It’s been more than a year since it came out and yet “The Girl on the Train” seems unlikely to be dislodged from its place on the best-seller lists any time soon. Indeed with good reason, Paula Hawkins’ debut novel is a gripping work with malice, betrayal and drama, distributed along a shaky timeline.
The book is narrated by three protagonists, each with different degrees of importance. Rachel is the main one and is frustratingly unreliable. Through most of the book, she is drunk, and thus her memories are blurry and doubtful. She herself doesn’t trust them! Rachel is your quintessential loser, her dependence on alcohol has cost her her job (in London) and she has alienated herself from most of her friends and family. For want of anything to do, and unable to be truly productive, she still sticks to her old commuting schedule to London. It gives her some semblance of normalcy, although she spends each train ride drinking several canned gin and tonics.
She lives in a small flat share, her flatmate isn’t too happy with her and Rachel’s life can be summed up as pathetic. She used to be married to Tom, who had an affair and then left her for the mistress. The mistress here is the blonde Anna, the second narrator. She was a sexy mistress but much to Tom’s disappointment, has turned into a rather firm wife, especially after giving birth to their daughter. Rachel has been unable to accept any of this, and is unable to move on. She is still obsessed with Tom and his life, and unfortunately lives in a sort of fantasy. Every day on her ‘commute’ she sees the house where she lived with Tom, which was right by the railroad. A few houses down, she sees a new couple that has moved in, and they are the impetus for Rachel to create her fantasy world. She has no idea who they are or what they do, so she invents names for them and imagines their personalities and lives, making them live out the life that she believes she lost. The girl, named as Jess by her, is a petite, stylish young woman and Jason (what she names the husband) is a hulky yet handsome man. Together they make the picture of the perfect couple and Rachel loves seeing their happiness. Her fantasy, however, is disrupted the day she sees Jess kissing another man.
Rachel’s Jess is actually Megan, our third narrator. Megan and her life in reality, are far from Rachel’s idea of them. She is unhappy in her marriage, and feels like a caged bird. She despises the suburban middle class lifestyle and misses the excitement of her old life in London where she worked at an art gallery. She lost her bearings when she lost the job, and settled for marriage, but she is bored and restless.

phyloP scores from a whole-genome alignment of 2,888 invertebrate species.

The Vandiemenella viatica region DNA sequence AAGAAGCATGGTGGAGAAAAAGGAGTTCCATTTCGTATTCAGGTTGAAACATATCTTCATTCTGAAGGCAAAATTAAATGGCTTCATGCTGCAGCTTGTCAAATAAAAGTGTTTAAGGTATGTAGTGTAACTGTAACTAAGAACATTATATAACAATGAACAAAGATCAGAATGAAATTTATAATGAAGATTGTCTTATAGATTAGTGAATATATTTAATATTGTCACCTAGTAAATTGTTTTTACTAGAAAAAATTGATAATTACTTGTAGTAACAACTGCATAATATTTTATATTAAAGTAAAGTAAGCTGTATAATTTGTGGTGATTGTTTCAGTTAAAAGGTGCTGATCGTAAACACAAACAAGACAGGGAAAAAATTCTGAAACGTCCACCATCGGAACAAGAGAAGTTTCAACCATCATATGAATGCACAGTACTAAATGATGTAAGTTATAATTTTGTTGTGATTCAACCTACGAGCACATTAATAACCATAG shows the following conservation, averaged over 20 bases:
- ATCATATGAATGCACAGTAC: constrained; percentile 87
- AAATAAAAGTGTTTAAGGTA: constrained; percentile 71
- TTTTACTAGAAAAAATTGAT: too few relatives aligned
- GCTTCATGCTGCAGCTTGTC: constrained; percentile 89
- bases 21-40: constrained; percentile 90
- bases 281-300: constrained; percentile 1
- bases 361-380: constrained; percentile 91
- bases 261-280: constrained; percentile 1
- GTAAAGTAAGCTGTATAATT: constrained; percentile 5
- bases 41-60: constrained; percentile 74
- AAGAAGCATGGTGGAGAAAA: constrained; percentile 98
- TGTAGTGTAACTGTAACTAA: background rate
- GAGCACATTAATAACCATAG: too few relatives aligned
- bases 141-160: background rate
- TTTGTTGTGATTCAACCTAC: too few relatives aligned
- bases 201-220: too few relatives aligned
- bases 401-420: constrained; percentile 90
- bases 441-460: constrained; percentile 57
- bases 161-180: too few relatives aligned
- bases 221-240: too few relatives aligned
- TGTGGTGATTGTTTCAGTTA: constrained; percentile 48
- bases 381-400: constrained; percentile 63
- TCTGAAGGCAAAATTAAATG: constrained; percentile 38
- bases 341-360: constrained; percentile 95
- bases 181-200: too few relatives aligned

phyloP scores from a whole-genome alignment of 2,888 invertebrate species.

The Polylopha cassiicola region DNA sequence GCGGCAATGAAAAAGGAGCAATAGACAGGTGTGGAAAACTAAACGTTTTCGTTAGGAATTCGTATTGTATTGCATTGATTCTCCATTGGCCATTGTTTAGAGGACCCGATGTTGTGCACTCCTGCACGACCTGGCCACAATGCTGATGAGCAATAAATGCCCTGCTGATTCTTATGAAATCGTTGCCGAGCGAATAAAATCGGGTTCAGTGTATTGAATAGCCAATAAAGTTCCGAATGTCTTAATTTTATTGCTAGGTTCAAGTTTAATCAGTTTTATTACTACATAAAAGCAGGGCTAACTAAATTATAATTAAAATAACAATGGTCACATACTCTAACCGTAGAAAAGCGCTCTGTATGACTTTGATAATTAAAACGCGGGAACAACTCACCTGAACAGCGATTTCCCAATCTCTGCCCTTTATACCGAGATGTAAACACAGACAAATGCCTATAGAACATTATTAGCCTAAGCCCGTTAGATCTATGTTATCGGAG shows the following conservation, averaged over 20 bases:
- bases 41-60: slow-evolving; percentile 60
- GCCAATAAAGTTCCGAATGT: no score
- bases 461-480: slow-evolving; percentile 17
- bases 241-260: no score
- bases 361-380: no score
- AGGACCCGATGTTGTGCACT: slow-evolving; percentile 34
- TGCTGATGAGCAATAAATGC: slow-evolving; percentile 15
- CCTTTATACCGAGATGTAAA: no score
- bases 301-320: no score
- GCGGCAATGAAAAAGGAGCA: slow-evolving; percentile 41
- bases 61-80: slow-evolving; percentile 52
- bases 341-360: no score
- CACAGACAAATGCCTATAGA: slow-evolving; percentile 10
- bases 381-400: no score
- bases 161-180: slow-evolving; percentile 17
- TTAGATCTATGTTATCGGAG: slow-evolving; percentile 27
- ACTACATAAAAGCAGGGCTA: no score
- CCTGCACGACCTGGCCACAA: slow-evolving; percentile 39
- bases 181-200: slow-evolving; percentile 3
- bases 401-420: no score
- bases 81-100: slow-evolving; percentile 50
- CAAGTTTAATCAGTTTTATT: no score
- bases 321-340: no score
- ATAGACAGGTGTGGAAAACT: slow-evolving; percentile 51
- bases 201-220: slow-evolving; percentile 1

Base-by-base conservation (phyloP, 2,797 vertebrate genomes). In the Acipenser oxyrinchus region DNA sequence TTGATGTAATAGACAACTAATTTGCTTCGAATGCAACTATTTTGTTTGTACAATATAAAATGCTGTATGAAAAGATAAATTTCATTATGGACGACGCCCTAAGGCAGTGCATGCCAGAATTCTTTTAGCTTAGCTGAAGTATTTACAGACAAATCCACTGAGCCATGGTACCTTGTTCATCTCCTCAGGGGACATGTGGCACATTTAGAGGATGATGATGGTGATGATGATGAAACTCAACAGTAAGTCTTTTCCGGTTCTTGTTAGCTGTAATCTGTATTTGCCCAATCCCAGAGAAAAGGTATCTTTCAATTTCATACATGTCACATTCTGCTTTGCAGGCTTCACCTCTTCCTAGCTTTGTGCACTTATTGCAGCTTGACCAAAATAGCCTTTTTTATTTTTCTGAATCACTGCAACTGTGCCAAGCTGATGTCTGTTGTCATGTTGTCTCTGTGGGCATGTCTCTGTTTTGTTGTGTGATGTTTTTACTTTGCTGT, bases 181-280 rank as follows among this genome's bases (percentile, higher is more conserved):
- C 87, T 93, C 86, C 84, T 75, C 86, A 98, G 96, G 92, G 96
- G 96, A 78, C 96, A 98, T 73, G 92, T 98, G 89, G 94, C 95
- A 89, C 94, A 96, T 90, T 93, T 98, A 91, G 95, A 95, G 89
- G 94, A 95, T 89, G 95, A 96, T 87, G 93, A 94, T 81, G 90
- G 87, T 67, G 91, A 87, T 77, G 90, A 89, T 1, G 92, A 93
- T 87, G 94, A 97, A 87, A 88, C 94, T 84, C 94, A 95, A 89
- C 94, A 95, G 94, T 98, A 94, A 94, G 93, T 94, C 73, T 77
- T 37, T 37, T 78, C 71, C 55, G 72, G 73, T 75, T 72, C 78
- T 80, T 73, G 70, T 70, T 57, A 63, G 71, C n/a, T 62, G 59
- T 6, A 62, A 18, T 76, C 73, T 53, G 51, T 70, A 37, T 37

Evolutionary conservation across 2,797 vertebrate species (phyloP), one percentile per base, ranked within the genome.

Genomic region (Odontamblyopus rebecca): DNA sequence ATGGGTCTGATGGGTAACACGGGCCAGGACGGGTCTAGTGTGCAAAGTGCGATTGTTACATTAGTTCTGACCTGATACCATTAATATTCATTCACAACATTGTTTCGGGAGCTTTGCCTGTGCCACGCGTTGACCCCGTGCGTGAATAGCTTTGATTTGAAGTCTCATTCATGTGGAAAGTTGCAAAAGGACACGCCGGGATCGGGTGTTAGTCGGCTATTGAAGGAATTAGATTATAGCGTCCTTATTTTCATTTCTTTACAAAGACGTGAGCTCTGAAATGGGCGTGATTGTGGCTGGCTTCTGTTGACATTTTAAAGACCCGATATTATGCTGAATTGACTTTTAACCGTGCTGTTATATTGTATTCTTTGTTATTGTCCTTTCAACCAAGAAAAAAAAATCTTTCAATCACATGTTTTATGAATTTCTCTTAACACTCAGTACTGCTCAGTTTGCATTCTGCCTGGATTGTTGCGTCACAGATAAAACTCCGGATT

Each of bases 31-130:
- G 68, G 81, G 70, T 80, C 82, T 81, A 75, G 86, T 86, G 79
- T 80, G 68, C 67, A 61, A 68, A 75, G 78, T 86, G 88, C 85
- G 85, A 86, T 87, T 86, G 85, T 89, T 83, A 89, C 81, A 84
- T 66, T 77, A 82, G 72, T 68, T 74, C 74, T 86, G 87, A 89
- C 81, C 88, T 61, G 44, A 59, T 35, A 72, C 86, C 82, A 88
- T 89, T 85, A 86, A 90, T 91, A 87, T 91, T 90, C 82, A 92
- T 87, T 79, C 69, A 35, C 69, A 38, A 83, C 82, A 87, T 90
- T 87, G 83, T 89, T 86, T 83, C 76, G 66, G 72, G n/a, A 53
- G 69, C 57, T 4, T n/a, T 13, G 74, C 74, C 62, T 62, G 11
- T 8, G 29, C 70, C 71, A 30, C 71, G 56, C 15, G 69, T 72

The first part of the book essentially outlines the characters for the reader. The timelines and narrators do not follow a linear trajectory and thus even this initial stage is tinged with excitement. The book really gains momentum however, when Megan disappears.
Her disappearance makes headlines, and Rachel somehow feels that she can help. She volunteers her observations about ‘Jess’ to the police, but who will give any credit to ‘facts’ given by an unstable alcoholic? This is what pushes Rachel into action. Her constant rejection by people makes her determined to recover her clouded memories and she jumps headfirst into the search for Megan’s killer. At this juncture, the reader has no clue what reality might be, and indeed all the men in the story are painted as suspects. This is also what brings Rachel and Anna together. Despite the fact that each loathes the other, they do share something in common. Megan used to babysit Tom and Anna’s daughter, thus Rachel and Anna might have clues that could lead to Megan’s killer.
‘The Girl on the Train’ starts out as a tear-jerker with the reader feeling pity for Rachel. However, as it unfolds, the story takes on a Hitchcock-esque turn replete with back-stabbing, love, betrayal and lying. Hawkins keeps the lies floating through the book in a manner that the reader doesn’t really know what to believe, and the lies told by her characters get muddled up and confused, shaking their faith too. No one knows who to believe and what is true, and the fear and danger keep intensifying.
What we loved most about this book is the non-linear timeline. The book jumps between the past, present and future for each character, and the ever-changing scenarios and varying points of view given by the three narrators create a rather dynamic timeline full of suspense. While the zigzag timeline is a constant feature in the book, it does feel a little slow in the beginning and feels like it suddenly speeds up in the second half. It could have been a little more balanced perhaps, but to the story’s credit, it doesn’t end up being a buzz kill.
It is only at the end of the book that the reader becomes aware of certain crucial elements that were never addressed. Certain characters never made an appearance and some ‘facts’ were never explained. A rather clever move, since it simply adds on to the mounting drama in the story.
In terms of literary finesse, it can be safely said that book doesn’t quite have that flair. It has been written in a simple manner, with not much style however, the women in the book are thinking beings, a refreshing change from the way women are often portrayed in novels. The book is unputdownable and makes for an exciting read. If you’re facing a lazy afternoon this weekend, we suggest you get your hands on a copy, brew a cup of your favourite tea – we had Billimalai Virgin Green – And curl up in your favourite reading nook with it!
Author: Medha Kulkarni
Medha Kulkarni is a writer and illustrator based out of Germany. You can see more of her work here.